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Herbert A. Simon; Nobel Prize Winner, Pioneer in Artificial Intelligence

February 11, 2001|From Times Staff and Wire Reports

Herbert A. Simon, who won the 1978 Nobel Prize in economics for pioneering work on the nature of decision making, has died.

Simon, a longtime faculty member at Carnegie Mellon University and a leader in the field of artificial intelligence, died Friday at Presbyterian University Hospital in Pittsburgh of complications from surgery last month. He was 84.

In his Nobel-winning research, conducted in the 1940s and '50s, Simon discovered that rules of formal logic do not generally apply to human decision making.

As outlined in such books as "Administrative Behavior and Organizations," Simon said business executives, confronted with myriad choices and having a limited amount of accurate information on which to base decisions, most often reject risky, yet potentially more profitable, solutions. They opt instead for a safer alternative that will produce acceptable, if not spectacular, results. He called this theory "bounded rationality."

In an interview some years after receiving the Nobel Prize, Simon said his interest in decision making was piqued during his undergraduate days at the University of Chicago when he made a field study of the recreation department in Milwaukee, his hometown. That study, he said, developed into work on "trying to make more realistic the classical economic theory which had assumed that businessmen were kind of omniscient and lived in the world of certainty.

"I tried to develop some theories that took account of the uncertainty in the world and the complexity in the world," he said.

Simon entered the University of Chicago in 1933 with the notion of becoming a social scientist who applied the same rigorous methodology to his discipline that was used in the hard sciences.

He earned a bachelor's degree in political science in 1936. Seven years later he received his PhD in political science, also from the University of Chicago.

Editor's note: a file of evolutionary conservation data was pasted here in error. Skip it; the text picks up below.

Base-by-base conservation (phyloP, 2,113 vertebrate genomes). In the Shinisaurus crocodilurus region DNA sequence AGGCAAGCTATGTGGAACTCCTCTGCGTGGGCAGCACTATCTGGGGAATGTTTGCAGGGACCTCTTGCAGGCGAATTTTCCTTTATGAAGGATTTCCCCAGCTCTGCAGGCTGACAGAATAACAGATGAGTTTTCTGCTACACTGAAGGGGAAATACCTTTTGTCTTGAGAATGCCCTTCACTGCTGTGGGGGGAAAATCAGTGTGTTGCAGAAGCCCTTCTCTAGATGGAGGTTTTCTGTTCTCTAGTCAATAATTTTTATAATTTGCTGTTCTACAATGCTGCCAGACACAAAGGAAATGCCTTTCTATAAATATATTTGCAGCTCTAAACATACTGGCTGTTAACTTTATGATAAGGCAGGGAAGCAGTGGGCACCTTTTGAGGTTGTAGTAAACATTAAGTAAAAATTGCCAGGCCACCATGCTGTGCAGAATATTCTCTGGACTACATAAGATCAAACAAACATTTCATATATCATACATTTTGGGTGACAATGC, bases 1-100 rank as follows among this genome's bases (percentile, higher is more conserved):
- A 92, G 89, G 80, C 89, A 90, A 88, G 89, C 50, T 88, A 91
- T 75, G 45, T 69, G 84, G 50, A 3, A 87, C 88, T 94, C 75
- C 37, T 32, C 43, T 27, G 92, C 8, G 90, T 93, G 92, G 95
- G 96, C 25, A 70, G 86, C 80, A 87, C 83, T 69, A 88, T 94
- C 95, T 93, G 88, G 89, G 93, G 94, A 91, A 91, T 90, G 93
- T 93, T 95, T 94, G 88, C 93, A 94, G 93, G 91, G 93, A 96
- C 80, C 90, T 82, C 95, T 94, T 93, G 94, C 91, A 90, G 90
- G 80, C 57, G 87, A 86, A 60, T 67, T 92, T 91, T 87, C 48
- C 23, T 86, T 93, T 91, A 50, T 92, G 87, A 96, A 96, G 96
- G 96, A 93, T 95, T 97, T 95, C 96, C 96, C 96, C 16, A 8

Simon held research and faculty positions at UC Berkeley and the Illinois Institute of Technology before beginning, in 1949, a long relationship with Carnegie Mellon, where he was the Richard King Mellon professor of computer science and psychology.

In the mid-1950s, Simon's work took a sharp turn. In studying the basis of administrative decisions, he and a colleague, Allen Newell of Rand Corp., decided that the best way to study problem solving was to simulate it with computer programs.

Trying to Simulate Human Thought

After asking people to explain the reasoning processes they went through to solve problems, Simon and Newell converted the answers into programs that they believed gave computers the ability to simulate human thought.

Their breakthrough came in December 1955, a day Simon later told a reporter was the most exciting of his life.

"We were working on a logic theorist program, and we finally got it running," Simon told Jeffrey Zaslow in an interview for Pittsburgher magazine. "It was then that we knew we had a program that could solve problems in a humanoid manner."

That successful experiment was one of the first examples of what would come to be known as "artificial intelligence." It was a field Simon would remain interested in the rest of his life.

Some of the models he worked on involved complex cognitive tasks, such as the processes of scientific discovery and the use of visual imagery in thinking.

"My research career has been devoted to understanding human decision-making and problem-solving processes," he said some years ago. "The pursuit of this goal has led me into the fields of political science, economics, cognitive psychology, computer science and philosophy of science, among others."

In addition to his Nobel Prize, Simon was awarded the National Medal of Science in 1986. In 1993, he was given the American Psychological Assn.'s award for outstanding lifetime contributions to psychology. The next year, he was one of just 14 foreign scientists to be inducted into the Chinese Academy of Sciences.

He is survived by his wife, Dorothea, and three children.

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